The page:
11:40 am - 12:00 pm

Modern Methods of Construction: Looking Back to See Ahead

The Government has repeatedly stated its commitment to Modern Methods of Construction (MMC), and more specifically a platform-based approach.

Both the Department and the New Hospital's Programme (NHP) have echoed this philosophy, the latter expressing a commitment to "embrace a holistic approach to MMC" and "drive a platform-led kit of parts approach to achieve a step-change in productivity, cost-effectiveness, timeliness of delivery and carbon efficiencies "

Whilst this trajectory has been clearly cast in policy, the implications and practicalities at an organizational and project level are somewhat less clear.

This presentation therefore demystifies the subject of MMC, outlining what a platform-based approach is and its potential compatibility with the healthcare sector.

We review the profile of both the historical pipeline (commissioned by NHS Trusts) and the supply market over the past decade, to provide insight regarding the scale of adaptation required.
Informed by data analysis of over 1800 projects (equating to £20bn investment), we look backwards to see ahead the potential opportunities and challenges presented by this new way of working.

 

SPEAKER

10:30 am - 11:00 am

Coffee & Exhibition Visit

11:00 am - 11:20 am

Equipment Planning and Digital Transformation for the NHS and NHP Schemes

In January 2020 the UK Government gave the green light to 40 digitally advanced hospital projects. Since then, a number of Trust's have been preparing their Outline Business Cases to support these redevelopments. This long-term, strategic investment in the future of the NHS to ensure world-class healthcare staff have world-class facilities to deliver cutting-edge care, requires investment in the right buildings and facilities where staff and patients can utilise technology and data to deliver better, integrated care and empower people to manage their own health.
The NHSx and ATOS document sets out a Blueprint for Digital Innovation giving guidance to National Hospital Programme Scheme Directors together with detailed design principles. This is based on international and industry expertise, global digital exemplars and best practice, provides a structured approach to help guide local discussions for the adoption of technology in the new hospitals through a set of design principles.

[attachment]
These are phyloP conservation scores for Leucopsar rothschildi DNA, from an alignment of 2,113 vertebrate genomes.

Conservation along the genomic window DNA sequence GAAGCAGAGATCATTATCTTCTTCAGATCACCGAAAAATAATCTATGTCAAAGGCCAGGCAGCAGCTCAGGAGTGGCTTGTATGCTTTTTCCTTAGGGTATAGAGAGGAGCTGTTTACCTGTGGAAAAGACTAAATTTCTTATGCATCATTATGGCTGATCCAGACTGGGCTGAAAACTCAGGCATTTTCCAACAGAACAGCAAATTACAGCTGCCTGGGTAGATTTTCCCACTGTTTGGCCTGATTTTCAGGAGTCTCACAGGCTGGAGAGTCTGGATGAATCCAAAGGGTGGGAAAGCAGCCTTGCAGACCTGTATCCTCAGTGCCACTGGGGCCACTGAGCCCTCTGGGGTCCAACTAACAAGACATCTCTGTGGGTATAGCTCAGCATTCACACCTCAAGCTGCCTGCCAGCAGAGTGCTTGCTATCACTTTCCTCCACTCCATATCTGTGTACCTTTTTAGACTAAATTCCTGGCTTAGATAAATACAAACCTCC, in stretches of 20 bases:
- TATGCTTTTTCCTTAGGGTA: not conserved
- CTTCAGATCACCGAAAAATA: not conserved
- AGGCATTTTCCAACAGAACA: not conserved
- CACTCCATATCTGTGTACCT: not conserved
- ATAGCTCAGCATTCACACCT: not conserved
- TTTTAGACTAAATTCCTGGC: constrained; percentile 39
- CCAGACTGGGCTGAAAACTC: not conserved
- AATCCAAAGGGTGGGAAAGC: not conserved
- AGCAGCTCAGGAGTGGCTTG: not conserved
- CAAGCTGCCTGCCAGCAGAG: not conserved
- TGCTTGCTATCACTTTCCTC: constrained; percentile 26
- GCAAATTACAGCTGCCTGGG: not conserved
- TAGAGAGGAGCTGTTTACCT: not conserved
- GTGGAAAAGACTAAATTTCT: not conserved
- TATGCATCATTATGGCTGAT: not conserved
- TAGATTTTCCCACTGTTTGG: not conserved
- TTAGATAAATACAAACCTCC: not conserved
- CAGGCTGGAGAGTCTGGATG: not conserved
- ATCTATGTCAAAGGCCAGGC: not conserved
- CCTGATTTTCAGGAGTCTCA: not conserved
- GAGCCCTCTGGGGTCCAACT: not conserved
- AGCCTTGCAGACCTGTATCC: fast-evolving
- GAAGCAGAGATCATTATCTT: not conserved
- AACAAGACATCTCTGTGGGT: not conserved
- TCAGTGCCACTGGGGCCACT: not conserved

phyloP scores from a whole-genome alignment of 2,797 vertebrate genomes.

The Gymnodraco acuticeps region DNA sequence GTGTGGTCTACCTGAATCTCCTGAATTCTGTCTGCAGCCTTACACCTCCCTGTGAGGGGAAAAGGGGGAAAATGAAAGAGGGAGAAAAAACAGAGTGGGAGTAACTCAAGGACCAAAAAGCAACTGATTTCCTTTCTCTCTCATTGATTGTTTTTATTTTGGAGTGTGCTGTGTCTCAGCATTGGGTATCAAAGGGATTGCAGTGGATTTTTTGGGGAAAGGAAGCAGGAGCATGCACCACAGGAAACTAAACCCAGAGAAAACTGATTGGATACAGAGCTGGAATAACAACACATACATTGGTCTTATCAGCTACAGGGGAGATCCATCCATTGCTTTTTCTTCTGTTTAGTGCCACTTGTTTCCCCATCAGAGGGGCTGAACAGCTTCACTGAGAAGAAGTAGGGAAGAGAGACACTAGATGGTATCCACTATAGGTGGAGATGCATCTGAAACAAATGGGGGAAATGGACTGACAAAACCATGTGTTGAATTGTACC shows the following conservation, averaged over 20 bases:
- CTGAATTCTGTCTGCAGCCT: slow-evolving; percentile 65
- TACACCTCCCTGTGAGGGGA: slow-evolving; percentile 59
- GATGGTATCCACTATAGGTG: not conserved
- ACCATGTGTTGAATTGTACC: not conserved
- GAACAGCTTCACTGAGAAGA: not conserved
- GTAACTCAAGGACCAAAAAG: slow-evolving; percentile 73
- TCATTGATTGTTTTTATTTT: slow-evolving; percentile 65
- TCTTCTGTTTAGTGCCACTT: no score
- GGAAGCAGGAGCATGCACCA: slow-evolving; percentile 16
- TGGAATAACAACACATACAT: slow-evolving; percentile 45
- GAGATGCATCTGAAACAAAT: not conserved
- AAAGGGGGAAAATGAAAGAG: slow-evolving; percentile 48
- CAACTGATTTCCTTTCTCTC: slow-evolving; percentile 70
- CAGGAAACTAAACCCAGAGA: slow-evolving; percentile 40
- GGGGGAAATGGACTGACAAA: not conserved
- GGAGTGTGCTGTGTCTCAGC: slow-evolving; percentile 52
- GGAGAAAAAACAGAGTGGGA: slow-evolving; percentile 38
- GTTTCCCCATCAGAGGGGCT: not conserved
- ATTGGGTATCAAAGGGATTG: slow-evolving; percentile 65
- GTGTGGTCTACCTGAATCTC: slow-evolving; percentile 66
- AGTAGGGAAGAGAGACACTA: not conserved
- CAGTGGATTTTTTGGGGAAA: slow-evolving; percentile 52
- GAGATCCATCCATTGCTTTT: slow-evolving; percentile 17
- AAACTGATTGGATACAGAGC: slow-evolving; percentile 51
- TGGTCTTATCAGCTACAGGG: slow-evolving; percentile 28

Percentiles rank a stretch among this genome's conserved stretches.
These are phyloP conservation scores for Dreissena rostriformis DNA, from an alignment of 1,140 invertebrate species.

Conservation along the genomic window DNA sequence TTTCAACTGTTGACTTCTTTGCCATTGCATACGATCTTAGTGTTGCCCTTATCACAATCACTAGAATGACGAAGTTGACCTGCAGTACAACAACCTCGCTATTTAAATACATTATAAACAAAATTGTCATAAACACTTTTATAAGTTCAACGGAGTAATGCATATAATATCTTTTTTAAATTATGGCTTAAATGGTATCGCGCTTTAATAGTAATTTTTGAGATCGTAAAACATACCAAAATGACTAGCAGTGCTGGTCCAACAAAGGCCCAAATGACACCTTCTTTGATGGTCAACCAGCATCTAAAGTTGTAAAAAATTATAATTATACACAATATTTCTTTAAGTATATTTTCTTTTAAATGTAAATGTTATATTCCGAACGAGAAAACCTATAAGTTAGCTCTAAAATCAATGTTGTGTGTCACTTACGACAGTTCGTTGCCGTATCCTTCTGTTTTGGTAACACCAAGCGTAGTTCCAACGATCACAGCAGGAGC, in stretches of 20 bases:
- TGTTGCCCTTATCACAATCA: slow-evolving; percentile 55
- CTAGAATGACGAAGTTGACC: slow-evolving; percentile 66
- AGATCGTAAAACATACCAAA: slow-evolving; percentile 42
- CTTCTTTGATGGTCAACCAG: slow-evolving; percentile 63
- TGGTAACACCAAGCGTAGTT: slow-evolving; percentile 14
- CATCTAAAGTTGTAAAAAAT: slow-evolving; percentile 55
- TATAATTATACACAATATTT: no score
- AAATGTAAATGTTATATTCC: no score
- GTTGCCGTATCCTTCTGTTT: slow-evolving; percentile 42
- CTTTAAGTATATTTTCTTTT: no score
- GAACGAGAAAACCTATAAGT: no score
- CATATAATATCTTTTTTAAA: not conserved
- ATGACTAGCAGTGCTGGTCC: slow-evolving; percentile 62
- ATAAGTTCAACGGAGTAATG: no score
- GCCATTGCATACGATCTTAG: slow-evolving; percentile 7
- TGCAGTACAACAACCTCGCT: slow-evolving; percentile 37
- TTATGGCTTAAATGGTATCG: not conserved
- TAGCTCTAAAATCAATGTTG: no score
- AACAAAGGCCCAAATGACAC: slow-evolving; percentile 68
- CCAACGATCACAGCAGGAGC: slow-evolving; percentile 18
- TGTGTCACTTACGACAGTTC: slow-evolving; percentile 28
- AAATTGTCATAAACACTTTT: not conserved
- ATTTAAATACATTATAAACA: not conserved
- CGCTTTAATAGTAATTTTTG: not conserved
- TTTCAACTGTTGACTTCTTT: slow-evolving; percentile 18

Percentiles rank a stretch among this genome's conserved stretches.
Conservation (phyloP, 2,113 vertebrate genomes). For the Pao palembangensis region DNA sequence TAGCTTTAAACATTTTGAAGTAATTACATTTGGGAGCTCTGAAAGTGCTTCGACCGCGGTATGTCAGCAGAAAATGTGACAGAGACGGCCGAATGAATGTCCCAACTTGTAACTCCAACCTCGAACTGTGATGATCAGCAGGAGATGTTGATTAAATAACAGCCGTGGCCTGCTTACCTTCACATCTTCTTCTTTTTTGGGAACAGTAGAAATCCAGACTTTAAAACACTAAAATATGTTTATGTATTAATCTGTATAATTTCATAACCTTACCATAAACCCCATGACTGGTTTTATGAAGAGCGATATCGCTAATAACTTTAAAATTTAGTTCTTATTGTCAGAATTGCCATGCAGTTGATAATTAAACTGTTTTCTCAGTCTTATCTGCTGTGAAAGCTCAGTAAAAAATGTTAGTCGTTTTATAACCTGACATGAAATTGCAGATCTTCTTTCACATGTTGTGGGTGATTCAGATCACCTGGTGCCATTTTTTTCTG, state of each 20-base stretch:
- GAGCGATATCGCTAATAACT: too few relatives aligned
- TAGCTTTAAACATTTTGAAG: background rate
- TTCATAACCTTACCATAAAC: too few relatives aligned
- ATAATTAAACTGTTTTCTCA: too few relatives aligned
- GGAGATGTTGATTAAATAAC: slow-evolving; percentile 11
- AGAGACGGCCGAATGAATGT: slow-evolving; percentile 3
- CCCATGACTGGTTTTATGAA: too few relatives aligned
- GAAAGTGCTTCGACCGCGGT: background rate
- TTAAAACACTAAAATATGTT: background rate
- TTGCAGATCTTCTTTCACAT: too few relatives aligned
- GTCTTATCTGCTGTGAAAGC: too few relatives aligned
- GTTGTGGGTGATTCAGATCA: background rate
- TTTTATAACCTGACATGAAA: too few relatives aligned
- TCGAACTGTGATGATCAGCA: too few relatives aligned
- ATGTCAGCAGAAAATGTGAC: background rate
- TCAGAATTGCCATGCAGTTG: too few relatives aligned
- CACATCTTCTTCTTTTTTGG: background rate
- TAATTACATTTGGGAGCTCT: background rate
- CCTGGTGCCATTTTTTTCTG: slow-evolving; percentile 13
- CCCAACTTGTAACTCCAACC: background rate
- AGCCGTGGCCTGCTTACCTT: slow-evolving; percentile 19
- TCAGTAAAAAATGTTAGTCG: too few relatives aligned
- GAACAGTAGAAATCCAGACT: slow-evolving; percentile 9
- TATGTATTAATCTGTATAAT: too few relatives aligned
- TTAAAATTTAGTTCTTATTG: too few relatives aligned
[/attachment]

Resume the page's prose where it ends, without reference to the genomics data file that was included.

There are two key documents that NHSX have issued: The Health Infrastructure Plan - Blueprint for Digitally enhanced hospitals: This blueprint recommends type of technologies and potential technologies for consideration - the content within a digital hospital and the design principles behind them and secondly Intelligent Hospitals - Delivering Digital Standardisation, giving guidance on how to deliver a digital hospital. With some OBC Equipment budgets running north of £35m, the interface with the digital technologies is now imperative.

The Hillingdon Hospitals working with MTS Ltd have interpreted this into a working document of assumptions and costs to support the OBC having looked at where the responsibilities might lie for the specification, procurement, installation and commissioning of all these technologies. The National Hospital Programme schemes which include advice on "Delivering Digital Standardisation" has an 89 point checklist which have been addressed and the implication to both cultural readiness; the cost of these technologies; and the responsibility have been addressed.

SPEAKERS

  • John Reeve Digital Redevelopment Programme Lead - The Hillingdon Hospitals NHS Foundation Trust
  • Ruth Strickland Chief Operating Officer - MTS Health Ltd
11:20 am - 11:40 am

Asset Management and BIM – A Mutual Dependency

The interface between AM and BIM is in information management. AM requires structured information; BIM can provide it.
Working together to understand and use the information management standards (ISO 19650 et al) allows information silos to be opened up, processes to be integrated and the provision and use of digital information to be aligned with AM priorities to address specific purposes.
It is difficult to overstate the fundamental degree to which AM activity relies on information - complete, accurate, clear information about the buildings, facilities, infrastructure and equipment that make up the assets being managed.